Brown gets after it on the glass. He totals 6.0 RPG, with 1.9 of those coming on the offensive glass. His rebounding makes him a constant put-back threat on the offensive end. On the other side of the floor, his skill as an outlet passer and ball handler makes him a threat to initiate transition possessions.
On paper, this makes Kobe Brown sound like a first-round pick, right? He’s a knock-down three-point shooter, a good interior finisher, a savvy passer, a reliable rebounder, and a clever defender. Those skills are the makings of the modern-day connector pieces and forwards that NBA teams crave.
It’s not that simple, though. While he boasts a versatile production output, Brown doesn’t have a true signature skill to hang his hat on. On the defensive end, Brown’s struggles to change direction and cover large amounts of ground in a hurry raise questions about his off-ball translation to the NBA. Offensively, you might point to his gaudy three-point percentage as a specialty area, but there is actually cause for concern there. While Brown’s 45.6% on the year is stellar, he’s still a career 29.7% shooter from distance. In prior seasons, he shot 25.3%, 25.0%, and 20.6% from three.
When projecting Kobe Brown’s NBA outlook, there are two main questions I am left with:
1. What does a sizeable leap in three-point percentage truly mean for a prospect?
2. What does such a diverse statistical output mean as far as Kobe Brown’s NBA chances?
Let’s tackle those questions as best we can!
1. What does a sizeable leap in three-point percentage truly mean for a prospect?
I had to go full Calculator Boy to figure this one out. I manually compiled data and tallied up a bunch of numbers for players who were drafted and also saw a seismic leap in three-point percentage during their final year in college. Below is what I found.
Players who experienced a 10% leap in three-point percentage during their final college season prior to getting drafted. Excludes players who shot within 10% of their final season mark at another point during their Division-1 basketball career. Minimum of 30 attempts, seasons within 10% of best percentage but under 30 attempts disregarded. Year in school in parenthesis:
2014: P.J. Hairston (So), Kyle Anderson (So), Semaj Christon (So)
2015: Delon Wright (So), Justin Anderson (Jr), Bobby Portis (So), Richaun Holmes (Jr), JP Tokoto (Jr)
2017: Luke Kennard (So), Donovan Mitchell (So), Caleb Swanigan (So), Wes Iwundu (Sr), Semi Ojeleye (Redshirt Jr)
2018: Tony Carr (So)
2019: Rui Hachimura (Jr), PJ Washington (So), KZ Okpala (So), Terance Mann (Sr), Jalen McDaniels (So)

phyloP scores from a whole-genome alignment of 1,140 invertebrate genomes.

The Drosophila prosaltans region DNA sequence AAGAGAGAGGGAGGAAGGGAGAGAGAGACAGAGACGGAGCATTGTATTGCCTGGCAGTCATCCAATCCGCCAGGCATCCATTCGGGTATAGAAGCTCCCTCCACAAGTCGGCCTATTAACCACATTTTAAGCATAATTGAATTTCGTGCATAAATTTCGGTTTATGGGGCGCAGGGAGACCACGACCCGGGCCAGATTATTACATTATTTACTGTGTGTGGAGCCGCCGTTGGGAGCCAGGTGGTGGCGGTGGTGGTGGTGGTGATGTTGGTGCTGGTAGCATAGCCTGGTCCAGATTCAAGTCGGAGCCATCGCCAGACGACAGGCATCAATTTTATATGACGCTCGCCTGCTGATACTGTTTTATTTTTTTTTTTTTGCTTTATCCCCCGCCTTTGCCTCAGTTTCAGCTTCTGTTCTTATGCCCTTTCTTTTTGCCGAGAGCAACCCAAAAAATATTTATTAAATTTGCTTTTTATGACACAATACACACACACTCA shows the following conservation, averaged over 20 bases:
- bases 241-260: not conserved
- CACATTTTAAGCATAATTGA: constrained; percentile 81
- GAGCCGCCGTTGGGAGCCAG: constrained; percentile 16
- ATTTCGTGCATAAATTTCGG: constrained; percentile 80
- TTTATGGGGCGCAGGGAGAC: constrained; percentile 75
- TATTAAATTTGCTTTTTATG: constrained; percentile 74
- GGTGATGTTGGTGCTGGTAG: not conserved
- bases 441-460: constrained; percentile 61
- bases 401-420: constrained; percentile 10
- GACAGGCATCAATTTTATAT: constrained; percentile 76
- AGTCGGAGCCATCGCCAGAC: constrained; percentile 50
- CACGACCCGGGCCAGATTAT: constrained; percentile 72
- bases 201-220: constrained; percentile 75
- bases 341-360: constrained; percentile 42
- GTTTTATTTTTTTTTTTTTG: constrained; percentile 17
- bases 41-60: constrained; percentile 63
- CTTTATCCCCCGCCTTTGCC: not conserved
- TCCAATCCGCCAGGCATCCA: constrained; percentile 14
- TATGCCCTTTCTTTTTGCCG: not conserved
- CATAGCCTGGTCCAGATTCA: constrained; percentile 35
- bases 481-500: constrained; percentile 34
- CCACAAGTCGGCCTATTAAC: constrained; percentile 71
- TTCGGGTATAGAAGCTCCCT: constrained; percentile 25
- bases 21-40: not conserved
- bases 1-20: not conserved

2020: Jalen Smith (So), Aaron Nesmith (So), Tyler Bey (Jr), Robert Woodard II (So)
2021: Davion Mitchell (Redshirt Jr), Tre Mann (So), Santi Aldama (So), Herb Jones (Jr), Miles McBride (So), David Johnson (So)
2022: Keegan Murray (So), Jaden Ivey (So), Tari Eason (So), David Roddy (Jr), Wendell Moore (Jr), Tyrese Martin (Sr)
In total, 35 players met the criteria. Of those 35 players, 22 were sophomores. On paper, that tracks. They may have been talented shooters who merely needed to adjust to the speed and pace of the faster game, or they may have taken a sizeable step forward with a year of play and two college-level off-seasons under their belt. That means only 13 of those 35 were upperclassmen. Of the upperclassmen, only five were fourth-year players, like Kobe Brown will be if he enters the draft after this season. That leaves us with two big questions—did those players stick around in the NBA, and did they find shooting success there?
Players who played, or are on pace to play 4 or more NBA seasons: Justin Anderson, Richaun Holmes, Wes Iwundu, Semi Ojeleye, Rui Hachimura, Terance Mann, Davion Mitchell, Herb Jones
Too early to tell: David Roddy, Wendell Moore, Tyrese Martin
Did not stick: JP Tokoto, Tyler Bey
Cumulative 3P% in the NBA: 32.5%
Fourth Year Players 3P% in the NBA: 33.8%
That doesn’t look great! The league average 3PT% is 36%, meaning that ultimately, these players rated out as comfortably below average. It’s even murkier when you consider that players like Tokoto and Bey barely played in the NBA. If they had worked out as shooters, the rest of their skill set would have gotten them more chances. But because their shooting was too far away, they didn’t get the opportunity. Their lack of attempts (none for Tokoto, 1-4 for Bey) doesn’t sway the data much but they are an additional negative indicator for upperclassmen players experiencing a massive leap in shooting performance during their final college season.